“We all know that ice cave tourism has been really a big deal for Michigan these past few winters, but of course as soon as it melts all those ice loving tourists head to places like Siberia, the Yukon and Pellston. Pure Michigan is focused on bringing as many people as possible to the state, so our staff decided to think outside the box.
We talked with the folks at Boeing and they are loaning us a fleet of six 757s that will be outfitted with 167 specially modified Frigidaire freezers. Each will generate approximately -87,000 BTUs, enough to blanket shorelines in ice while keeping the air at Michigan’s usual balmy summer temperatures. The planes will fly designated stretches of shoreline in Grand Haven, South Haven, Muskegon, Leelanau County, Saginaw Bay, Lake St. Clair and along Grand Island in the Upper Peninsula.
We’re calling it “Winter 360” and we expect it to add $37 million to Michigan’s economy this summer!
More as we learn it.
I know that many folks in southern Michigan are wondering where the heck all this snow came from. Last night I realized that a friend of mine was actually responsible!
Yooper Steez tells the Legend of Finnish snow god Heikki Lunta:
The name is now often associated with an annual winter festival in Negaunee, but it’s creation is linked to an annual snowmobile race held in Atlantic Mine. In 1970, the U.P. was having one of those winters where it doesn’t snow as much as we might like, which was threatening the success of the race. To increase support, radio salesman David Riutta wrote the “Heikki Lunta Snow Dance Song.” This song created the fictional Heikki Lunta as a creature that lived in the backwoods of Tapiola, twenty miles south of Houghton, and would perform a dance to make it snow. The song went on U.P. airwaves and was a success, and incidentally it did snow that year, causing the snowmobile race to be postponed on account of too much snow.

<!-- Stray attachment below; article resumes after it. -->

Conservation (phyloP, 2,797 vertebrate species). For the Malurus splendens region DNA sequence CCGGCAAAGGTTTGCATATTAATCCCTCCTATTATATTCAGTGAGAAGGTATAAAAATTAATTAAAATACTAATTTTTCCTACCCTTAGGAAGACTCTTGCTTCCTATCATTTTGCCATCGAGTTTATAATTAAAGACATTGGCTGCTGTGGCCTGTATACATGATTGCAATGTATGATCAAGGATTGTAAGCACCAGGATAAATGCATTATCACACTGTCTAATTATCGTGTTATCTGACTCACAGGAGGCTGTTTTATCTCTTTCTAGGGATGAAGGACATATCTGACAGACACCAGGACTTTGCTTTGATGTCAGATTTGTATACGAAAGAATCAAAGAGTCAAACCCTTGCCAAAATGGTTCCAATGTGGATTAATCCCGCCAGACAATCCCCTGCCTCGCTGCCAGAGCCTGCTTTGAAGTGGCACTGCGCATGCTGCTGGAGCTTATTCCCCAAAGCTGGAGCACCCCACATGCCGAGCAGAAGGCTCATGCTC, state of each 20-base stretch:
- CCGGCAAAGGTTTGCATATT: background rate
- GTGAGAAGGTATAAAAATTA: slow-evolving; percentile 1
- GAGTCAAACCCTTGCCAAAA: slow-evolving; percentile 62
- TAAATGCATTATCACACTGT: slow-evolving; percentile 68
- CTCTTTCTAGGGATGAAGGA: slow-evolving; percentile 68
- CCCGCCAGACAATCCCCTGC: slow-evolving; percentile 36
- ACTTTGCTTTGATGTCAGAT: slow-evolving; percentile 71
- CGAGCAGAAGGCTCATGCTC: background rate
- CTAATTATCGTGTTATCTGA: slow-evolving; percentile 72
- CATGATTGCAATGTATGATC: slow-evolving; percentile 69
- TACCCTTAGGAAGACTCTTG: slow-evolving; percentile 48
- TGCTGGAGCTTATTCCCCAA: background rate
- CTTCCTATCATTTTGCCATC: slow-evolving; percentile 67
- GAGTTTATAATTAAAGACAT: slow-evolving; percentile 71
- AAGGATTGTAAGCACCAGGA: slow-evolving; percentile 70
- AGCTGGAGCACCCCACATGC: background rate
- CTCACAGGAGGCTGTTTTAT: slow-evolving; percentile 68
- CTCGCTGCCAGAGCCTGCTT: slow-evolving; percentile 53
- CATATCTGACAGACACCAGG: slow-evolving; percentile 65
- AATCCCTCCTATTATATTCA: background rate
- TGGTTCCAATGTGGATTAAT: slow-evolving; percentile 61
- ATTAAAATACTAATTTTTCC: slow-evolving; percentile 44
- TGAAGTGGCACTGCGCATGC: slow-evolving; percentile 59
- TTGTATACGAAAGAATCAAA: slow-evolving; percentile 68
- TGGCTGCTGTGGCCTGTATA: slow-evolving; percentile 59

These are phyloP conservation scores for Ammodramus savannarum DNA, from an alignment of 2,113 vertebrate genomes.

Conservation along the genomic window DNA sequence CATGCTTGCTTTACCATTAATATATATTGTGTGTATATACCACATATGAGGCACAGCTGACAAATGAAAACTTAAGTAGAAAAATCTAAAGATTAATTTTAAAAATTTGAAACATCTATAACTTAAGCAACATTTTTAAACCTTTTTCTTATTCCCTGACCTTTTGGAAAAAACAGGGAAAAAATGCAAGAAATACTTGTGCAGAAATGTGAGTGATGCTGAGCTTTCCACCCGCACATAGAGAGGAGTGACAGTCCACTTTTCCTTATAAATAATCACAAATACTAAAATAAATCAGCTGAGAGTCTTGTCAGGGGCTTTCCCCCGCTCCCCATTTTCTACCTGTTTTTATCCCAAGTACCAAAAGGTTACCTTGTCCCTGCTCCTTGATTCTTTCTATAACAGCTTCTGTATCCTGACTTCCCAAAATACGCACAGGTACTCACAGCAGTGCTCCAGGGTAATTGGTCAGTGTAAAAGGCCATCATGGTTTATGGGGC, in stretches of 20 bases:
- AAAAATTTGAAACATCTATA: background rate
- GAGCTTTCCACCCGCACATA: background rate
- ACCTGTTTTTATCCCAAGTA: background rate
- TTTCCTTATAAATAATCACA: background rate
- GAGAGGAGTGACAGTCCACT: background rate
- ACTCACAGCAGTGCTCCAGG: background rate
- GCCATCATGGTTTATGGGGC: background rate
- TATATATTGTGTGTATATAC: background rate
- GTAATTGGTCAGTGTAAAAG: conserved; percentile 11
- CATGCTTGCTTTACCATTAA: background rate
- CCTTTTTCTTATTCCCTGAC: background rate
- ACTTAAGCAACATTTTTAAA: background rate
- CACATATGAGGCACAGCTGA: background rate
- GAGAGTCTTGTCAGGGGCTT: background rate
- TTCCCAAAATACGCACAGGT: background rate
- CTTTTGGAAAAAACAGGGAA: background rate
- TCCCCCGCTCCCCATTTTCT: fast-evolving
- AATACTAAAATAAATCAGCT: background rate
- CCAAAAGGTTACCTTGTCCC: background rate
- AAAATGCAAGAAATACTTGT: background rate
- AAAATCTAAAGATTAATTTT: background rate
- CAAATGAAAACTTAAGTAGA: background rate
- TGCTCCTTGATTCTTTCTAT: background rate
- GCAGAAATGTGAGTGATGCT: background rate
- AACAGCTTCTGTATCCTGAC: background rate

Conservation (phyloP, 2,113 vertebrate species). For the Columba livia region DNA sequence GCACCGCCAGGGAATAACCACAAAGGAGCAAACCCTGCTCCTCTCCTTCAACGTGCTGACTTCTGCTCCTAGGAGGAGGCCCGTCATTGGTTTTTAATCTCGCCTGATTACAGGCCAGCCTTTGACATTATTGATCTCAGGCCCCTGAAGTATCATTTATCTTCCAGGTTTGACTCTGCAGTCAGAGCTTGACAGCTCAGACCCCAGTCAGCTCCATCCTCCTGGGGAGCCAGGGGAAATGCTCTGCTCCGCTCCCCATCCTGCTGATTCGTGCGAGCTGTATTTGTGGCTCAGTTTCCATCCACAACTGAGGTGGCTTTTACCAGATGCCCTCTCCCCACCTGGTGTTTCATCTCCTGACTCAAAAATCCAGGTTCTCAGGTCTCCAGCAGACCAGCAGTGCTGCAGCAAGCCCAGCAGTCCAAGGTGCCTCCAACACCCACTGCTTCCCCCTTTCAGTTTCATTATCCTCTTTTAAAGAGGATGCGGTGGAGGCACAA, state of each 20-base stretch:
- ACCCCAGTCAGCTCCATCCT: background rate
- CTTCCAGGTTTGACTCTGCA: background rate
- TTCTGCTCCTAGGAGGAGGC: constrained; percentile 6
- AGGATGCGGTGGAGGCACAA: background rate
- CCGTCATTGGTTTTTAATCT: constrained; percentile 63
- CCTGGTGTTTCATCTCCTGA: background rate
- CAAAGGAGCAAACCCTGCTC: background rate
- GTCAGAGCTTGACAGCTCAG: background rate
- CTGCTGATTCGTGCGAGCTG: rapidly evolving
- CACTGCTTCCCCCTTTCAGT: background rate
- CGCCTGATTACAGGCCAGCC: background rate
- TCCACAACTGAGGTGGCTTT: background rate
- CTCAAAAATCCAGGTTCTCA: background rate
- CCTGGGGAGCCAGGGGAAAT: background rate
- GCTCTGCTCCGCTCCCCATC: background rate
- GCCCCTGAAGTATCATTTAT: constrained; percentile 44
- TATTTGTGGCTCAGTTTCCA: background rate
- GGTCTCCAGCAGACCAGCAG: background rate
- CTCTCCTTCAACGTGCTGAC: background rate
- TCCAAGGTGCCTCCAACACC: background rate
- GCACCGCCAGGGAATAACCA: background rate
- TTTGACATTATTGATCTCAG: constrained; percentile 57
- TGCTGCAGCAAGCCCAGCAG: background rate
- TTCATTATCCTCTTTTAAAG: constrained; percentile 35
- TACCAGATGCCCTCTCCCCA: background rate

The song gained popularity enough to be mentioned on “The Today Show” and “The Tonight Show,” and the radio salesman was even invited to sing the song for winter events in California.
As anyone who has been through an Upper Peninsula winter knows, the snow can become relentless, and by the end of that winter, Riutta wrote “Heikki Lunta Go Away,” which is now often paired with the initial song.
The name Heikki Lunta comes from the Finnish translation of the name Hank Snow, like the popular country and western singer.
Read on for more including videos of the Heikki Lunta Song by Da Yoopers and also see Heikki Lunta – A Modern Copper Country Folk Hero at Pasty.com. If you want to go in depth, Hilary Virtanen presents a detailed and fascinating history of this distinctly Yooper phenomenon from 1970 to the present day with press clippings and more in Not Just Talking About the Weather: Tradition, Social Change and Heikki Lunta (use the dates on the left to navigate).
PS: When he’s not making it snow, Adam is also a fantastic photographer. See his work, some of which is potentially NSFW depending on where you work, at brockit.com.